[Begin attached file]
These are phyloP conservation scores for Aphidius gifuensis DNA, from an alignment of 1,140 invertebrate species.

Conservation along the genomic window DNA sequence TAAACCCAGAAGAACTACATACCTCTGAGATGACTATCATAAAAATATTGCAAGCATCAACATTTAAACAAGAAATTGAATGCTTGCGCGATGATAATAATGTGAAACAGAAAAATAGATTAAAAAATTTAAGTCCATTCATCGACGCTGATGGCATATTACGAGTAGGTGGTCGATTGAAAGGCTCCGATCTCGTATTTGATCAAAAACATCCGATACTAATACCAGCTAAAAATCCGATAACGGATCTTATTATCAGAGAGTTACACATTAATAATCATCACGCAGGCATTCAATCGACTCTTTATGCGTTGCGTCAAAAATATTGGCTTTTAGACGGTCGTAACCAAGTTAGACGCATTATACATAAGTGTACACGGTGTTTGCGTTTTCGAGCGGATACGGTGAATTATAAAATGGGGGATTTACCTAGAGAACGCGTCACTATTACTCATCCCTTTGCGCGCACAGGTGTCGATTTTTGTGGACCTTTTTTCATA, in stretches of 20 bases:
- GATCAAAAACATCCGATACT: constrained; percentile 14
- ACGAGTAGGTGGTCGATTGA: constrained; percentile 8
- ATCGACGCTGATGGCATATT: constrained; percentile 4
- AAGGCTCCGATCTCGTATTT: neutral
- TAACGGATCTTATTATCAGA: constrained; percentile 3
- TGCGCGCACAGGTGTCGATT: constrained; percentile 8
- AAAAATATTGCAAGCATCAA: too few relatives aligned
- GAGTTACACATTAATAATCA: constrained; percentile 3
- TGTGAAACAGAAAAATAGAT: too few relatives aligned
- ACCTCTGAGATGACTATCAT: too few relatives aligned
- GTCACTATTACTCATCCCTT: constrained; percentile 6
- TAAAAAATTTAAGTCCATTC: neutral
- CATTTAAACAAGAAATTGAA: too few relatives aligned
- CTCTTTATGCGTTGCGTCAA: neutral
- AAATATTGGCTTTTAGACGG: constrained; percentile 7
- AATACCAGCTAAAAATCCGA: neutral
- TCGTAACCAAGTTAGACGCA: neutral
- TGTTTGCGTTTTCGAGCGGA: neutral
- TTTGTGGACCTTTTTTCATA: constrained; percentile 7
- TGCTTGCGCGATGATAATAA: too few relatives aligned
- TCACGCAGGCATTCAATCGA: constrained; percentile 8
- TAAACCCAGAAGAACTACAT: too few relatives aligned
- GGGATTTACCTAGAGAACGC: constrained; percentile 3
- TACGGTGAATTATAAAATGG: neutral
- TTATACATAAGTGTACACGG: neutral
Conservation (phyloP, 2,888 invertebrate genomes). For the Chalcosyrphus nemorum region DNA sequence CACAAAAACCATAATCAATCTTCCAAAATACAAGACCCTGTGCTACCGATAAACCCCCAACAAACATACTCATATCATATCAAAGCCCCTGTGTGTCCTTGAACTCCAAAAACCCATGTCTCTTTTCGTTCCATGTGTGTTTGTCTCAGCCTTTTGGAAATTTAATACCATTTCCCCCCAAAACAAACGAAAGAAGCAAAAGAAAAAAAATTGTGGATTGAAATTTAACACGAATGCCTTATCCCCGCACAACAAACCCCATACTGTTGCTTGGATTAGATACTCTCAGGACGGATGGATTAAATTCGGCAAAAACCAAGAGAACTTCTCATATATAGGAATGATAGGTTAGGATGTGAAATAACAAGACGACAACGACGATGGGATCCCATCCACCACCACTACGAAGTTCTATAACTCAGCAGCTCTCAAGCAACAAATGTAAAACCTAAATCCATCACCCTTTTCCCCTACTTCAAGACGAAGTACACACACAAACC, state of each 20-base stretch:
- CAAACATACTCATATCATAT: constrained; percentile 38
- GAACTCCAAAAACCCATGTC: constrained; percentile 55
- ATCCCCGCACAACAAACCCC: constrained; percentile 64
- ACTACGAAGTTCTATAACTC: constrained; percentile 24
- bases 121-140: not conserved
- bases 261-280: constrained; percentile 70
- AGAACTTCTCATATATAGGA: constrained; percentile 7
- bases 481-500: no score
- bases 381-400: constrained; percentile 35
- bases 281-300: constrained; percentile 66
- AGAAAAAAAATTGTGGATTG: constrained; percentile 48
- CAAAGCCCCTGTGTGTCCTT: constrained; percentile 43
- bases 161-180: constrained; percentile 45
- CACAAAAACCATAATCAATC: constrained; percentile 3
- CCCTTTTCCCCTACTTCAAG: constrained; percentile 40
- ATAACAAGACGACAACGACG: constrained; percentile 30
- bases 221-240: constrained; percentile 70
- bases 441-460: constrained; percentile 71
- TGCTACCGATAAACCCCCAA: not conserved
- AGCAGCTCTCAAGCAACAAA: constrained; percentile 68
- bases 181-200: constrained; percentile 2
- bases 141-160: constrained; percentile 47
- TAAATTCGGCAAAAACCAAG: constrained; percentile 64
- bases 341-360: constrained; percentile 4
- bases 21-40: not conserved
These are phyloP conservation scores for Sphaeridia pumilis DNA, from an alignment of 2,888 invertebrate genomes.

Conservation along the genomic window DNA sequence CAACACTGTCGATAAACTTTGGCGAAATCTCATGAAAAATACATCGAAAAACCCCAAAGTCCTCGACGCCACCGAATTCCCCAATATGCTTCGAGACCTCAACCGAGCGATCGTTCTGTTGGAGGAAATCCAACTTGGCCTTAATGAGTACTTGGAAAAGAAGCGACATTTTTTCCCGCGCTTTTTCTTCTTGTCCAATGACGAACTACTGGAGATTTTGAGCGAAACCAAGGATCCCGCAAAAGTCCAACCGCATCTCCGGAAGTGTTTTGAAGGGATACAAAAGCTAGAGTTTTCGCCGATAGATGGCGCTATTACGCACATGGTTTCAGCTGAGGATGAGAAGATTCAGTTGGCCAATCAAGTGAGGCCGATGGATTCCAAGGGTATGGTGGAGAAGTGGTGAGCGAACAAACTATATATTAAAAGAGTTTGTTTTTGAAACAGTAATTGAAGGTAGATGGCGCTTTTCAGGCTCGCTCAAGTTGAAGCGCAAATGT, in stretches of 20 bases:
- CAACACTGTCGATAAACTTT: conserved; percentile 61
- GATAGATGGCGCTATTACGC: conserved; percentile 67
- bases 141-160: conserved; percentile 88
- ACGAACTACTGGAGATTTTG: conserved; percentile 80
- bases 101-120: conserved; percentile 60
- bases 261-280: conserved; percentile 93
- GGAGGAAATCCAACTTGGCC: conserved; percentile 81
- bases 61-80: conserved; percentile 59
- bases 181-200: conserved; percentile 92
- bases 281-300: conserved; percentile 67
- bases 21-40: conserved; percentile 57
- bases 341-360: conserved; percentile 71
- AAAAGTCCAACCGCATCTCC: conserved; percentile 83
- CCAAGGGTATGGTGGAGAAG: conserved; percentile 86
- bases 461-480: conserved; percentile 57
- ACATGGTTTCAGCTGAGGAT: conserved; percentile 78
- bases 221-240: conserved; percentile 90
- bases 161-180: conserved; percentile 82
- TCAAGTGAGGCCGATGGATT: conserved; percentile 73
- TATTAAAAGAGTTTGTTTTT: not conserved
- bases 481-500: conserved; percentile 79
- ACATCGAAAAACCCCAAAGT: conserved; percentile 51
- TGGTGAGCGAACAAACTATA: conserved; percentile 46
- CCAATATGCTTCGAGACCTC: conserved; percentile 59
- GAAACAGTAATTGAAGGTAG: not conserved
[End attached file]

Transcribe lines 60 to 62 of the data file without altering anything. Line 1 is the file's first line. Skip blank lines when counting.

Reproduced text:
- bases 101-120: conserved; percentile 60
- bases 261-280: conserved; percentile 93
- GGAGGAAATCCAACTTGGCC: conserved; percentile 81